Controlling the military, and with the support of the people, Nasser ruled Egypt untill his last breath, through a tumultuous period of independence, industrial prosperity and crises that earned Egypt its place in the international community.

      Popular politics

      Despite criticism, most view Nasser's presidency as the penultimate period of Egyptian and Arab pride, and more importantly, social and economic development.

      In short, Nasser's socialist policies earned him the disdain of capitalist countries, but his military backing and control of the street ensured he and Egypt were a force to be reckoned with when it came to regional issues. Nasser ruled the military and the people, but never the banks.

      Anwar Sadat, Nasser's successor and himself a military officer, had a different vision. After coming into power, Sadat used his military credentials as a hero of the people, having restored national pride in the military after reclaiming Egyptian territory lost to Israel in 1967.

      But despite his military success, Sadat opted to forgo the socialist and pan-nationalist policies that made his predecessor so popular with the masses.

      Falling from grace

      In essence, Sadat gave up the street and popular support and began to shift the country towards more market-oriented capitalist policies. The power of private businesses and the banks began to take over Egypt creating a new and powerful wealthy elite that had been marginalised by his socialist predecessor who had nationalised key industries.

      Sadat controlled the military, let go of the people, and began to bring in the banks.

      He was showered with American praise and billions of dollars in aid for making this shift and breaking with Egypt's populist past. But it would come back to haunt him. President Sadat was gunned down by a soldier from the very same military he helped re-establish. He was gunned down for doing the most unpopular act imaginable – making peace with Israel.

      Hosni Mubarak, the current president and a decorated military officer, continued his immediate predecessor's policies, but he was not about to let the country's internal security run amok amidst internal tensions and the growing frustration over Sadat's marginalising of the street.

      So Mubarak began to strengthen the state's security apparatus and tightened his grip on key security institutions including the intelligence services, the police and the military.

      Growing inequality

      Mubarak appeased the military by filling its pockets with billions of dollars of American aid, and he allowed it to become a business enterprise in its own right.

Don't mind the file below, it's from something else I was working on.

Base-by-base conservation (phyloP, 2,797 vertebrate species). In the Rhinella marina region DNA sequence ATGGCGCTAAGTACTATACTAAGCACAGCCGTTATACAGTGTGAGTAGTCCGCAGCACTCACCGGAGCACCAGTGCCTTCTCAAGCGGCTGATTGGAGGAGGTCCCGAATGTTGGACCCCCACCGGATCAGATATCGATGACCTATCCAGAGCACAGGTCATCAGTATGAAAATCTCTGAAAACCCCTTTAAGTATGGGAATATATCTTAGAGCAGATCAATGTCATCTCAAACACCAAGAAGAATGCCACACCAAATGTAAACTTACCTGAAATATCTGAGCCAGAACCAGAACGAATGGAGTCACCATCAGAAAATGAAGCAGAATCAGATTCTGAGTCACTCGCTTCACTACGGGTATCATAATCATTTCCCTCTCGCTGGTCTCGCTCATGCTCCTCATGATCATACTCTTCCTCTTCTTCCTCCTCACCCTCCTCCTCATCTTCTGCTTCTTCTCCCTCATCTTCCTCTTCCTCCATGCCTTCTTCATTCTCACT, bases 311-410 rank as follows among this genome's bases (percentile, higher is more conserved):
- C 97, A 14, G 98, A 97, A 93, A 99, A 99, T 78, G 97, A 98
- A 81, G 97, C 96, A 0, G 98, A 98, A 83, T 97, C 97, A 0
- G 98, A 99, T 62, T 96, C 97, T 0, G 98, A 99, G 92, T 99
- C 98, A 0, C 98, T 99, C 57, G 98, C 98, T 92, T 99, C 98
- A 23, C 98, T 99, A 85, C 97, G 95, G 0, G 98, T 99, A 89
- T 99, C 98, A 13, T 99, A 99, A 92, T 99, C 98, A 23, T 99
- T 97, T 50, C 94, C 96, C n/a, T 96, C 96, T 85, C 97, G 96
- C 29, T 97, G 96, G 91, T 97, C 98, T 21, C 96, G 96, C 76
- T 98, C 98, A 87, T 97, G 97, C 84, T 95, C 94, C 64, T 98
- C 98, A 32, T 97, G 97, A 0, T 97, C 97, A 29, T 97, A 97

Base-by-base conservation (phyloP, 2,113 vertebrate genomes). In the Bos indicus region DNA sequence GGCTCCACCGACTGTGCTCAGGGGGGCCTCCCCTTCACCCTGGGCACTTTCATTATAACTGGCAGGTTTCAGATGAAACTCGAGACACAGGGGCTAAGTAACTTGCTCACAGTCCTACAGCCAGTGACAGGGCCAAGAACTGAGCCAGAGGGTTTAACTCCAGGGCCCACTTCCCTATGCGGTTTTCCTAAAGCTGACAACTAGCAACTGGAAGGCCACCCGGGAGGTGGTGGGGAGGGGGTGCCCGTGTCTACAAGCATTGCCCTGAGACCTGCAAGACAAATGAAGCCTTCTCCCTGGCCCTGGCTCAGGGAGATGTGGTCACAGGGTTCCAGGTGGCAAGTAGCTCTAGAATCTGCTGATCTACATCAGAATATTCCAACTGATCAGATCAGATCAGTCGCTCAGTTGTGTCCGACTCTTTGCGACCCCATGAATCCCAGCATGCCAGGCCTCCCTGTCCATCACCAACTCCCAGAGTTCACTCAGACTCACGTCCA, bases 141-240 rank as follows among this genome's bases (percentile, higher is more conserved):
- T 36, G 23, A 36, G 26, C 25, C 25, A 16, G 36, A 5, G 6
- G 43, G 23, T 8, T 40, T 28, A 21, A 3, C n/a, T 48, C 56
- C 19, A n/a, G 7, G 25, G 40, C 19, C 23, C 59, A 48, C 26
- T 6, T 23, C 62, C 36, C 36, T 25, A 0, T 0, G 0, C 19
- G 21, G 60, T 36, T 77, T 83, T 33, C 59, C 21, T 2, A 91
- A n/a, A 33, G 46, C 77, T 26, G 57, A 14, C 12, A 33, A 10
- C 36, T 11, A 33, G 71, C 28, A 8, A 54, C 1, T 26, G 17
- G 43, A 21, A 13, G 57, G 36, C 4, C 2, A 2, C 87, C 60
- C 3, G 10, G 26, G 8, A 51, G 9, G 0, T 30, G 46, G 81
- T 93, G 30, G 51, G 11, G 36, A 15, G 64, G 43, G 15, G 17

With the backing of the military, he accelerated the privatisation of Egypt and introduced even bigger businesses to the country. He opened Egypt to greater foreign investment and trade and by extension greater foreign control.

      Banks and industry in Egypt swelled. Sadly the wealth was not shared among the masses who continued to get poorer while the elite got wealthier. Mubarak chose control of the military and the banks. He never enjoyed the popular support of Nasser, nor the albeit short-lived popularity of Sadat.

      Today, the future of Egypt is being fought behind the scenes over which two of these three groups need to be controlled. But none of the leading major forces in Egypt can categorically say they control two out of the three.

      The military will certainly favour whoever recognises its place at the table, so too will the banks, and the people don't think anyone will care for them.

      Up and coming

      Gamal Mubarak, the president's son, leads the new guard of the ruling regime - which is much more capitalist and business savvy. He is likely to accelerate and deepen the capitalist agenda of his father by shifting Egypt away from its socialist-laden welfare policies.

      Banks would do very well under a Gamal-esque Egypt - most believe - but the street not so much. And the military? That is yet to be seen, but it is worried that its bloated slice of the Egyptian economic pie could be reduced to free up more state money for big business.

      On the other hand, none of the major opposition groups would rank favourably among the military or the banks. The opposition, led by the Muslim Brotherhood, is banking on the people to awaken and drive them to power.

      So too is Mohamed ElBaradei, the Nobel prize winner. He is trying to mobilise the masses into rejecting the regime and forcing change from the bottom up.

      From the top

      ElBaradei pro-democratic calls would certainly be better received by businesses which have been quiet about their support for him, but it is believed he has the backing of some wealthy Egyptians who are watching what he can do on street level.

      He would not be a favourable option for the military, however, which would most likely fear he might curb their influence through a reinvigorated system of checks and balances.

      Regardless of which two of these groups are controlled, one thing is certain: change in Egypt has historically been driven from the top down.

      For those who are hoping the future of Egypt rests with the rise of the people, history shows if you rise to the top from within you have a much better chance of making the people believe they actually matter and bringing about the change that all agree is needed but few dare to pursue.